St. Stephen’s Evangelical Lutheran Church and School | Beaver Dam, WI | 920.885.3309

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Sunday: 7:30 a.m. • 9:00 a.m. • 10:30 a.m.
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The Christian Rejoices in Forgiveness

The Christian Rejoices in Forgiveness

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A sermon on James 4:7-12 for the 19th Sunday after Pentecost, September 27/30, 2018.

Some of the hardest words to speak are “I’m sorry.” Oh, they flow from our lips quite easily, but the meaning behind those words is lost. We say that we are sorry just to get someone off our back. We do not want to start a fight, so we quickly express our sorrow put on a sad face and let it go at that. We want to appease someone, so we quickly say “sorry” hoping the problem will go away. At other times we just do not want to speak those words. In our mind we did nothing wrong, so we do not need to apologize.

 

When we do something wrong, we should say, “I am sorry.” We swallow our pride. We come humbly owning up to our mistakes. When we do this, it does help our mood. A weight feels like it has been lifted from our shoulders.

 

The Christian comes often before God to say those words, “I am sorry.” We do it every week in our worship services. Our old self struggles with this confession. We do not want to admit our wrongs; maybe even we are blind to our wrongs. However, our heart comes in humility before our Lord and Savior in sorrow over our sins. Then the good news comes. We receive forgiveness and strength to go on with our life.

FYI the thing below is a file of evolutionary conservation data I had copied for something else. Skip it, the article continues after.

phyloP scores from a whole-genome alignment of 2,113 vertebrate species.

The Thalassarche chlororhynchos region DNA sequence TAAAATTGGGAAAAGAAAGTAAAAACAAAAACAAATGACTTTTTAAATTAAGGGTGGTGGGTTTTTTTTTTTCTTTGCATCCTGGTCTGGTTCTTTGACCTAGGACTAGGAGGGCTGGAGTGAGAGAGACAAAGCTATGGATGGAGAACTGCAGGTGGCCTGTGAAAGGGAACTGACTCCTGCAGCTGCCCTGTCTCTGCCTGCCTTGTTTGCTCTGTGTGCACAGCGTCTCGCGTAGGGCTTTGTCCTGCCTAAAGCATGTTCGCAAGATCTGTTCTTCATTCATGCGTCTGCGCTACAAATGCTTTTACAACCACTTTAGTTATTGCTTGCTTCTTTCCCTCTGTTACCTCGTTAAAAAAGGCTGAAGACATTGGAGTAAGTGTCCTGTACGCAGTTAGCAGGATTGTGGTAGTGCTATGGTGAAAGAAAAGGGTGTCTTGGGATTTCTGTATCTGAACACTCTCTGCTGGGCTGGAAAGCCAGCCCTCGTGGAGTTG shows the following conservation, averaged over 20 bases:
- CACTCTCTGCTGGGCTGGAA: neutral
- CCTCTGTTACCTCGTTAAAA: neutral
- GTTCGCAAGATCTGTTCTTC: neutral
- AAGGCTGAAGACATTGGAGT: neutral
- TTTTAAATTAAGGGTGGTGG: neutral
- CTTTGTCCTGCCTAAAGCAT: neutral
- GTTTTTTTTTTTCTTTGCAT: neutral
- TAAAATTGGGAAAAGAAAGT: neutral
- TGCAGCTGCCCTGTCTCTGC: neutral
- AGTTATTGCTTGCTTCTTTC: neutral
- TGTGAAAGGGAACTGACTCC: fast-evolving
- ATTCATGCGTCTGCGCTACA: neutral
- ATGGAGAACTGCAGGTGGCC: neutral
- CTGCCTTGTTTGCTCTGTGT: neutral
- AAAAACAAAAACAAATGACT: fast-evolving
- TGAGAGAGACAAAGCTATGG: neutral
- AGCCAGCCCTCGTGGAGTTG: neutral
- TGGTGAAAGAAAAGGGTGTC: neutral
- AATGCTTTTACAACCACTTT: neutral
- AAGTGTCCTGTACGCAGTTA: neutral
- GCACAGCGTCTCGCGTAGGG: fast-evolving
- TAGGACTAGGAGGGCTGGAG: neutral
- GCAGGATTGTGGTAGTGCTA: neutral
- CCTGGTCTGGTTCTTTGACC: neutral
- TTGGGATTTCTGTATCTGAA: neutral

The Christian Rejoices in Forgiveness

 

James changed his tune. He turned his attention from pointing out sins to how a person should now live. He assumed they would come with the question, “What shall we do now?” How should they change? What should they do with their life once they recognized their sinful ways? James turned his attention to the answer to those questions.

 

“So, submit yourselves to God” (James 4:7). We need to recognize the mixed up priorities we have in life. The first commandment stands as number one for a reason. If our minds focus on the right things, everything else will fall into place. However, our disobedience of the first commandment makes all the other commandments crumble. Sporting events take place on a Sunday, which leaves us to neglect God and his Word. Our covetous nature leads us to place work and money above God. The thought that we are responsible to only ourselves leads us to dishonor those in authority, break the bonds of marriage, and use profane language.

 

We fall down a rabbit hole. We fall away from God to selfishly serve our own needs. We need to have a complete redo of our priorities. We need to fall in line with God’s will for our lives. It also means we need to withdraw from the devil’s schemes. In fact James tells us, “Resist the Devil, and he will flee from you” (James 4:7).

 

We cannot let our guard down for one moment. The devil constantly lurks in the background waiting to pounce upon us. Everywhere we turn he lays out another trap trying to get us to fall from grace. We need to resist the devil and his temptations.

 

Easier said than done. We try to resist the devil in our daily life. At the same time He lays out temptations before us. The internet is a breeding ground for a person to find any fantasy a person desires, even if it goes against God’s will. The devil whispers for a person to get a divorce rather than working out their marital problems. Even our own sinful heart gets in on the action. Our heart leads us down paths of darkness. Our heart questions God’s goodness when a health crisis arises.